Cacao is a demanding crop to grow, and the farmers who grow it don’t earn very much money. The average cacao farmer earns $2.02 per person, per day, for their 6 member family. To put that number in perspective, within the United Nations Millennium Development Goals, extreme poverty is defined as $1.25 per person, per day. Taken together, it’s not that surprising that many cacao farmers are ripping out their trees to grow more lucrative crops, such as coffee, palm oil, rubber and bananas. The younger generation of farmers don’t want to grow cacao because they don’t see how they can earn a living.
We must pay more for fine flavor cacao so that farmers keep growing it
Many of the “chocolate crisis” articles didn’t even mention the farmers, instead taking the “the world is going to need to pay more for their chocolate bars” tact, painting it simply as a supply and demand issue. Or they mentioned the farmers from the perspective of needing to grow species that are higher yielding and disease resistant to better meet the increased demand. Sadly, many of these new hybrids are grown with little consideration for flavor. Yes, the bottom line is that we likely will need to pay more for chocolate, but there is a greater issue at stake. If we want farmers to continue to grow fine flavor cacao, then the industry needs to pay them more for their beans, and in turn, consumers need to pay more for their chocolate. Unless we want to be left with tasteless chocolate, we need to educate consumers about what is at stake, and WHY their fine chocolate must cost more.
This is one of the reasons why Ecole Chocolat was one of the founders of the Heirloom Cacao Preservation (HCP) – to link flavor to genetics for the first time, much like the flavor of wine is linked to grape varietals. Designating cacao with exceptional flavor as “heirloom” is one of the first steps to helping the farmers that grow it command a higher price for their beans.
There have already been some amazing examples of inventive ways to support cacao farmers, one of which is the paradigm of direct trade – chocolate makers establishing direct relationships with the farmers that grow the beans to ensure that more of the funds go directly to the farmer rather than the middlemen typically involved in the transaction. This goes above and beyond fair trade certification, which typically costs the farms so much money to acquire and maintain the certification that there is little left in the way of additional profit. Askinosie Chocolate has taken direct trade one step further – in addition to establishing direct relationships with farmers, they have established a profit sharing program in which some of the profits are given back to the farmers themselves. And these relationships are not only about money, they are about creating a stronger community for the farmers – helping women to have stronger voices in their family business, building schools so that children can receive education. These initiatives help to provide a better quality of life for the farmers who are growing the cacao we love. So let’s not only focus on whether we will have chocolate to eat when a craving strikes, let’s look at the system as a whole, and what we can do to help to ensure its sustainability. For consumers, the most basic step forward is understanding why fine flavor chocolate must cost more, and willingly pay these prices for a far superior product.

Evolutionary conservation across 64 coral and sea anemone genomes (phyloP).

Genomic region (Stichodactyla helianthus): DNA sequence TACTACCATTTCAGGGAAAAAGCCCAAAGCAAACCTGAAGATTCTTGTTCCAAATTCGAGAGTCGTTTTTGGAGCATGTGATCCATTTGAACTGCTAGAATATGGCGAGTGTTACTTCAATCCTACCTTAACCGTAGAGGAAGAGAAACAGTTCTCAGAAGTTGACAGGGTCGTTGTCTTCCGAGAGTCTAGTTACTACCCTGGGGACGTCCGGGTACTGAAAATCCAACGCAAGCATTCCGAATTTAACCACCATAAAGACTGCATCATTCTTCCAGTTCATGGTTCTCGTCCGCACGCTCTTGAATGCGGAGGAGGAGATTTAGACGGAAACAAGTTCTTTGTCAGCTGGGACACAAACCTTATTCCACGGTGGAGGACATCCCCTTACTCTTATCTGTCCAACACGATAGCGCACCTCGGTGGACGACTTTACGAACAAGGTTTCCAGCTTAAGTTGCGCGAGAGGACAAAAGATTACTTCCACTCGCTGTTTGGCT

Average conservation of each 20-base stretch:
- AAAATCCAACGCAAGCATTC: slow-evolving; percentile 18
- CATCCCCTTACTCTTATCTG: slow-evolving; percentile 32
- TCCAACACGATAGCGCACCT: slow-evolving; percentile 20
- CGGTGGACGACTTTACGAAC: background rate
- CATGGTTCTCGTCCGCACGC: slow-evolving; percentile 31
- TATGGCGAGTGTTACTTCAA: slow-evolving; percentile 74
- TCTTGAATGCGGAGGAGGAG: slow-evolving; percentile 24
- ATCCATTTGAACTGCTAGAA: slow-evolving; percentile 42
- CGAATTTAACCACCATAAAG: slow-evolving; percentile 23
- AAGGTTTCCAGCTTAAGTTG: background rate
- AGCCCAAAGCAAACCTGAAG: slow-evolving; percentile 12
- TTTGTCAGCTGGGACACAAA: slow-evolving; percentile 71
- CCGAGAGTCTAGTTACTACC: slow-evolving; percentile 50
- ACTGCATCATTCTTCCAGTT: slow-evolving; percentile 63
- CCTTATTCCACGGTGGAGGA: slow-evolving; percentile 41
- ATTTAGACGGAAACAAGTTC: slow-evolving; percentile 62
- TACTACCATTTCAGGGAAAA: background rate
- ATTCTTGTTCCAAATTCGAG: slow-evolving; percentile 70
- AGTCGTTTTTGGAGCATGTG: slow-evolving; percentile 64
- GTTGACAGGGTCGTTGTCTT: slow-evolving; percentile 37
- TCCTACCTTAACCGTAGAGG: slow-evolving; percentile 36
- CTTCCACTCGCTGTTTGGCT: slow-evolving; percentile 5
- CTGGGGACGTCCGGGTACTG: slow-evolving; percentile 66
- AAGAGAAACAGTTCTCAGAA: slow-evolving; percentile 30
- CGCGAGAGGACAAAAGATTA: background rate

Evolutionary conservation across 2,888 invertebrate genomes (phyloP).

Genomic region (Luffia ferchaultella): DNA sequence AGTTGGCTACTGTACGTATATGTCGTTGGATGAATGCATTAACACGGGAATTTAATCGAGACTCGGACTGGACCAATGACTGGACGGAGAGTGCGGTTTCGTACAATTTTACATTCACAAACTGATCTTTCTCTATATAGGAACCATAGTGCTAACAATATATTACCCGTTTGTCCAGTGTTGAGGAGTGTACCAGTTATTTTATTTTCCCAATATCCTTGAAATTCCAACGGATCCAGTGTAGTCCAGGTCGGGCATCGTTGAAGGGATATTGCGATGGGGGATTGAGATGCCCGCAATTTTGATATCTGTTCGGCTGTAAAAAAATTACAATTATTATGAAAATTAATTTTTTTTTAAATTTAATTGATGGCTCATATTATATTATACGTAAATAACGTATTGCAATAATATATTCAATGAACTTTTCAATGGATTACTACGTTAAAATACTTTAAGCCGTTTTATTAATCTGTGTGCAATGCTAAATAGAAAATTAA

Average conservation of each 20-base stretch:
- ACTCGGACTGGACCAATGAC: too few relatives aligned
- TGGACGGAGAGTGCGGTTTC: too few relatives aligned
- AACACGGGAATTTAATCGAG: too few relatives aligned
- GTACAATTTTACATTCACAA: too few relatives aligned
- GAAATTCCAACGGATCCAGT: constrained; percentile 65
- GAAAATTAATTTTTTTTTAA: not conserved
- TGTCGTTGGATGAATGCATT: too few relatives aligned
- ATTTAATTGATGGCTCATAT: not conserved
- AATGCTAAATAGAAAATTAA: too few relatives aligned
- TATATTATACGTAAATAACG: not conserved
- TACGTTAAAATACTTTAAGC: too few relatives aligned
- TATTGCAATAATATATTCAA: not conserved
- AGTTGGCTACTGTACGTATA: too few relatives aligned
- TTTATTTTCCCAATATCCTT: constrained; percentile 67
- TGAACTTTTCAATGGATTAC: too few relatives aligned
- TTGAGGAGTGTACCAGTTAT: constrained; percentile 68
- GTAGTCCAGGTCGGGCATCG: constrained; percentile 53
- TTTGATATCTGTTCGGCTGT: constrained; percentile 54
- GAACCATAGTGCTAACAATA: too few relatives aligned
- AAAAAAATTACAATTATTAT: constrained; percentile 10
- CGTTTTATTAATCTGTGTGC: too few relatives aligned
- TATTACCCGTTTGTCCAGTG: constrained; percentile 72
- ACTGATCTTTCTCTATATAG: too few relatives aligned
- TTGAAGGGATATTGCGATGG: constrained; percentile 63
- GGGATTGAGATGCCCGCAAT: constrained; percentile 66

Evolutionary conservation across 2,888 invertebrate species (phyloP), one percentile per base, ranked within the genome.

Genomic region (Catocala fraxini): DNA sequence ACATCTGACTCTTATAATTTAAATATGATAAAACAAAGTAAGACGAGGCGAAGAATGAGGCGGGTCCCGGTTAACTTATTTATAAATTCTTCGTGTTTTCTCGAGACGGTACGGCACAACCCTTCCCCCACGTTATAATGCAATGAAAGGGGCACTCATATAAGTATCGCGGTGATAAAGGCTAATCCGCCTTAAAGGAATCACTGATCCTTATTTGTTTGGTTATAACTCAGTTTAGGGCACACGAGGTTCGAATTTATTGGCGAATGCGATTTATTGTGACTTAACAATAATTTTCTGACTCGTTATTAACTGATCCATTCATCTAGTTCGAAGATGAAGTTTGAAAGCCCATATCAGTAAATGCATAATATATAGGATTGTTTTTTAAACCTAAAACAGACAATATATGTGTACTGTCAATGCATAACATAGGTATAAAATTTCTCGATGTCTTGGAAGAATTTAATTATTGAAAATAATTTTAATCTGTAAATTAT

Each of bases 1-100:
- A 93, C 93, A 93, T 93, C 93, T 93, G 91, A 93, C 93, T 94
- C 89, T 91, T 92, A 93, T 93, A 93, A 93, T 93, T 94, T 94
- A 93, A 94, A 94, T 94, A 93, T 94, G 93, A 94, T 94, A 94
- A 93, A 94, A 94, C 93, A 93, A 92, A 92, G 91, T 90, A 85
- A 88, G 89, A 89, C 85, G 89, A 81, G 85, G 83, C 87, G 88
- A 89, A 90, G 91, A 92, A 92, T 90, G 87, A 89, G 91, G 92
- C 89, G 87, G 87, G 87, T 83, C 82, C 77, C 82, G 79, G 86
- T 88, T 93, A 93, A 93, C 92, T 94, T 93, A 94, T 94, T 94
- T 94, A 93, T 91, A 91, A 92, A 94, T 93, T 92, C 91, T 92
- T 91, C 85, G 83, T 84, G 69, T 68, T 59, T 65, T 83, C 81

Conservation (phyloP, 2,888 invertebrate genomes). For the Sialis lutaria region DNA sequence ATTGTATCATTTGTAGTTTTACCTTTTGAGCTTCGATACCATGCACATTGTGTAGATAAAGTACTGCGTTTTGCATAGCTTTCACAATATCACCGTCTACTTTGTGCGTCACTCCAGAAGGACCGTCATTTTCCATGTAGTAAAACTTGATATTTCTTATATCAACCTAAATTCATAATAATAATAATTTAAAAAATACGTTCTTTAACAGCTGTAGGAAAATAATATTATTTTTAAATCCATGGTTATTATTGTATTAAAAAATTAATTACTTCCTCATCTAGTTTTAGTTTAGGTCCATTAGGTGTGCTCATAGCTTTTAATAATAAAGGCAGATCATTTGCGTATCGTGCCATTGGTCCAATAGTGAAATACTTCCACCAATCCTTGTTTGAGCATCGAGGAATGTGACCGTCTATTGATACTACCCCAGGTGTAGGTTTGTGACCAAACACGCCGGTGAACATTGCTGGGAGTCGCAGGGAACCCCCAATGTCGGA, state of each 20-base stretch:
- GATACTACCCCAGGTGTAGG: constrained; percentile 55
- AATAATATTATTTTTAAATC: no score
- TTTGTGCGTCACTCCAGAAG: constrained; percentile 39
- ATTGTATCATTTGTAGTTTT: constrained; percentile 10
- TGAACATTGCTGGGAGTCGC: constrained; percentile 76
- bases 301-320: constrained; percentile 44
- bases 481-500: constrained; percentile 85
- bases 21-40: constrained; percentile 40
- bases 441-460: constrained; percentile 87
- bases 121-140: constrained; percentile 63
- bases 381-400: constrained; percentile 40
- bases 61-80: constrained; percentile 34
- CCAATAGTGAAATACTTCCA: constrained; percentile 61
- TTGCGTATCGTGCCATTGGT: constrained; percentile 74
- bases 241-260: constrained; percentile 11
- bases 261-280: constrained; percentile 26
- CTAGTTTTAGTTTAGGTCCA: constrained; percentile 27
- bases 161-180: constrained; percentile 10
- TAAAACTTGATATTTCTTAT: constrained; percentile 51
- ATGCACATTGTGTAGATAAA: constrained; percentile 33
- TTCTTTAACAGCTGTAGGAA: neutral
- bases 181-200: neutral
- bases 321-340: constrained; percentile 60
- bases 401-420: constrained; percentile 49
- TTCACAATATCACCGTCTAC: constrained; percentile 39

For an informative and engaging discussion about sustainability in the cacao and chocolate industries, watch the video replay of our Chocolate Masters Hangout featuring Ed Seguine of Seguine Cacao, Cocoa & Chocolate Advisors, and Shawn Askinosie of Askinosie Chocolate.